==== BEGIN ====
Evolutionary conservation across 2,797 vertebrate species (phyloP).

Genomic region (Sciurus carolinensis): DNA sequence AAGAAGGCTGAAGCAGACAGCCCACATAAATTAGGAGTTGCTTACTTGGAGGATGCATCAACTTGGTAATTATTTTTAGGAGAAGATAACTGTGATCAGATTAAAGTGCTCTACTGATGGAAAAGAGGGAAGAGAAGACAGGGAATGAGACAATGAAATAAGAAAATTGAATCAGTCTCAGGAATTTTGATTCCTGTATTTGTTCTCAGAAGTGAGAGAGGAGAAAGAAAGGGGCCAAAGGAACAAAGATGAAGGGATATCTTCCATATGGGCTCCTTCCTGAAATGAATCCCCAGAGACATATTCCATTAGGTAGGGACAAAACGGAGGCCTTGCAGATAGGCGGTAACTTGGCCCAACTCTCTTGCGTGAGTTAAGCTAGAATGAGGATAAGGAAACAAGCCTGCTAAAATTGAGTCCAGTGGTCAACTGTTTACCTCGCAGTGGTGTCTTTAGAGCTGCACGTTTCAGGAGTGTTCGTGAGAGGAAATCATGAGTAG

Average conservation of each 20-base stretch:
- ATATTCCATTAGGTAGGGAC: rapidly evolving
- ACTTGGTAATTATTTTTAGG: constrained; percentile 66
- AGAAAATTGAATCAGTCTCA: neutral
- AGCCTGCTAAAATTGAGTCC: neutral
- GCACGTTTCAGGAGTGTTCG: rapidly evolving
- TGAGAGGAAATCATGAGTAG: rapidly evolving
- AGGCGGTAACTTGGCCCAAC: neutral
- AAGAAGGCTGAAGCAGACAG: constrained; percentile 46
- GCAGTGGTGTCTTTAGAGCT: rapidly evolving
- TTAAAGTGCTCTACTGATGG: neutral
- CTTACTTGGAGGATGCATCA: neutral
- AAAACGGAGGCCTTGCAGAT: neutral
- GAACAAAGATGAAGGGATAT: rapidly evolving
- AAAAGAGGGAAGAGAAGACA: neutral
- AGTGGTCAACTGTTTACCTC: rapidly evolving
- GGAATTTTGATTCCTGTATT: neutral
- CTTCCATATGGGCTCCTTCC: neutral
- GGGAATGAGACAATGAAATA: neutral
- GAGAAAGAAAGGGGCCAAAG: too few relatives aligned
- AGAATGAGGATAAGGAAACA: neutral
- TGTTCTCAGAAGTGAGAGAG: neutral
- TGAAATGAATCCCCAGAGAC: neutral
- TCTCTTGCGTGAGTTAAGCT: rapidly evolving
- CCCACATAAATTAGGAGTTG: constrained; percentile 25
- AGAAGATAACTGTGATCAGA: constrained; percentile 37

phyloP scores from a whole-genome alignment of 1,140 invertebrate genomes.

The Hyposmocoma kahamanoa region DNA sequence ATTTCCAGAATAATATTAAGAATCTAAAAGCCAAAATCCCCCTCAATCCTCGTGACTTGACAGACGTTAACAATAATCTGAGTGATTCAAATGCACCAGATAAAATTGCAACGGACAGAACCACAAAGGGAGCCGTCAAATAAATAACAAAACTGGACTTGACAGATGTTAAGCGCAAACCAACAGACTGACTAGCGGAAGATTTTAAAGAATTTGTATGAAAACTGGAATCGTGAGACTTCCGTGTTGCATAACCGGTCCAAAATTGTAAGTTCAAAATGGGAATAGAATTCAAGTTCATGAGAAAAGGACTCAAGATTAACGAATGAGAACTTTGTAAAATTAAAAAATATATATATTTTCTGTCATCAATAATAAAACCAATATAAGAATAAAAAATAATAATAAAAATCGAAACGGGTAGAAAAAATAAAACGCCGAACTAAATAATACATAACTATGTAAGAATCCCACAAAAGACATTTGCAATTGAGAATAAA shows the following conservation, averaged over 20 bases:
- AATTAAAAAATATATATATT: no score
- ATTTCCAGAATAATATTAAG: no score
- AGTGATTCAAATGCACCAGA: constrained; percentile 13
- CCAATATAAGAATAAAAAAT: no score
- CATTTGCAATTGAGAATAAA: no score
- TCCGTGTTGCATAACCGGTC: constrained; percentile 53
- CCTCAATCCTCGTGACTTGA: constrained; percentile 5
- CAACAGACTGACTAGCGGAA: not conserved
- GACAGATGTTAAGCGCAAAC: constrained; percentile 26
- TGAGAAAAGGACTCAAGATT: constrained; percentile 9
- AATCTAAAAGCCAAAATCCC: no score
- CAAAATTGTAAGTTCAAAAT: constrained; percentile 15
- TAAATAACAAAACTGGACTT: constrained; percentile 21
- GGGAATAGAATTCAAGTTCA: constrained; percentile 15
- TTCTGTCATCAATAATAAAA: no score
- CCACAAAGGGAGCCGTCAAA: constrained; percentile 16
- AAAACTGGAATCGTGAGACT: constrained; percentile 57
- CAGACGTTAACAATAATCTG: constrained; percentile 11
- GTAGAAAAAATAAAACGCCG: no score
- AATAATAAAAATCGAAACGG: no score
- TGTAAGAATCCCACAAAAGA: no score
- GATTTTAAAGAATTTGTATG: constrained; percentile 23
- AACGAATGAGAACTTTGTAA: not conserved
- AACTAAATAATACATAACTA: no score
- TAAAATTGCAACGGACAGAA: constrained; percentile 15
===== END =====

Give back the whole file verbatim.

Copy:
Evolutionary conservation across 2,797 vertebrate species (phyloP).

Genomic region (Sciurus carolinensis): DNA sequence AAGAAGGCTGAAGCAGACAGCCCACATAAATTAGGAGTTGCTTACTTGGAGGATGCATCAACTTGGTAATTATTTTTAGGAGAAGATAACTGTGATCAGATTAAAGTGCTCTACTGATGGAAAAGAGGGAAGAGAAGACAGGGAATGAGACAATGAAATAAGAAAATTGAATCAGTCTCAGGAATTTTGATTCCTGTATTTGTTCTCAGAAGTGAGAGAGGAGAAAGAAAGGGGCCAAAGGAACAAAGATGAAGGGATATCTTCCATATGGGCTCCTTCCTGAAATGAATCCCCAGAGACATATTCCATTAGGTAGGGACAAAACGGAGGCCTTGCAGATAGGCGGTAACTTGGCCCAACTCTCTTGCGTGAGTTAAGCTAGAATGAGGATAAGGAAACAAGCCTGCTAAAATTGAGTCCAGTGGTCAACTGTTTACCTCGCAGTGGTGTCTTTAGAGCTGCACGTTTCAGGAGTGTTCGTGAGAGGAAATCATGAGTAG

Average conservation of each 20-base stretch:
- ATATTCCATTAGGTAGGGAC: rapidly evolving
- ACTTGGTAATTATTTTTAGG: constrained; percentile 66
- AGAAAATTGAATCAGTCTCA: neutral
- AGCCTGCTAAAATTGAGTCC: neutral
- GCACGTTTCAGGAGTGTTCG: rapidly evolving
- TGAGAGGAAATCATGAGTAG: rapidly evolving
- AGGCGGTAACTTGGCCCAAC: neutral
- AAGAAGGCTGAAGCAGACAG: constrained; percentile 46
- GCAGTGGTGTCTTTAGAGCT: rapidly evolving
- TTAAAGTGCTCTACTGATGG: neutral
- CTTACTTGGAGGATGCATCA: neutral
- AAAACGGAGGCCTTGCAGAT: neutral
- GAACAAAGATGAAGGGATAT: rapidly evolving
- AAAAGAGGGAAGAGAAGACA: neutral
- AGTGGTCAACTGTTTACCTC: rapidly evolving
- GGAATTTTGATTCCTGTATT: neutral
- CTTCCATATGGGCTCCTTCC: neutral
- GGGAATGAGACAATGAAATA: neutral
- GAGAAAGAAAGGGGCCAAAG: too few relatives aligned
- AGAATGAGGATAAGGAAACA: neutral
- TGTTCTCAGAAGTGAGAGAG: neutral
- TGAAATGAATCCCCAGAGAC: neutral
- TCTCTTGCGTGAGTTAAGCT: rapidly evolving
- CCCACATAAATTAGGAGTTG: constrained; percentile 25
- AGAAGATAACTGTGATCAGA: constrained; percentile 37

phyloP scores from a whole-genome alignment of 1,140 invertebrate genomes.

The Hyposmocoma kahamanoa region DNA sequence ATTTCCAGAATAATATTAAGAATCTAAAAGCCAAAATCCCCCTCAATCCTCGTGACTTGACAGACGTTAACAATAATCTGAGTGATTCAAATGCACCAGATAAAATTGCAACGGACAGAACCACAAAGGGAGCCGTCAAATAAATAACAAAACTGGACTTGACAGATGTTAAGCGCAAACCAACAGACTGACTAGCGGAAGATTTTAAAGAATTTGTATGAAAACTGGAATCGTGAGACTTCCGTGTTGCATAACCGGTCCAAAATTGTAAGTTCAAAATGGGAATAGAATTCAAGTTCATGAGAAAAGGACTCAAGATTAACGAATGAGAACTTTGTAAAATTAAAAAATATATATATTTTCTGTCATCAATAATAAAACCAATATAAGAATAAAAAATAATAATAAAAATCGAAACGGGTAGAAAAAATAAAACGCCGAACTAAATAATACATAACTATGTAAGAATCCCACAAAAGACATTTGCAATTGAGAATAAA shows the following conservation, averaged over 20 bases:
- AATTAAAAAATATATATATT: no score
- ATTTCCAGAATAATATTAAG: no score
- AGTGATTCAAATGCACCAGA: constrained; percentile 13
- CCAATATAAGAATAAAAAAT: no score
- CATTTGCAATTGAGAATAAA: no score
- TCCGTGTTGCATAACCGGTC: constrained; percentile 53
- CCTCAATCCTCGTGACTTGA: constrained; percentile 5
- CAACAGACTGACTAGCGGAA: not conserved
- GACAGATGTTAAGCGCAAAC: constrained; percentile 26
- TGAGAAAAGGACTCAAGATT: constrained; percentile 9
- AATCTAAAAGCCAAAATCCC: no score
- CAAAATTGTAAGTTCAAAAT: constrained; percentile 15
- TAAATAACAAAACTGGACTT: constrained; percentile 21
- GGGAATAGAATTCAAGTTCA: constrained; percentile 15
- TTCTGTCATCAATAATAAAA: no score
- CCACAAAGGGAGCCGTCAAA: constrained; percentile 16
- AAAACTGGAATCGTGAGACT: constrained; percentile 57
- CAGACGTTAACAATAATCTG: constrained; percentile 11
- GTAGAAAAAATAAAACGCCG: no score
- AATAATAAAAATCGAAACGG: no score
- TGTAAGAATCCCACAAAAGA: no score
- GATTTTAAAGAATTTGTATG: constrained; percentile 23
- AACGAATGAGAACTTTGTAA: not conserved
- AACTAAATAATACATAACTA: no score
- TAAAATTGCAACGGACAGAA: constrained; percentile 15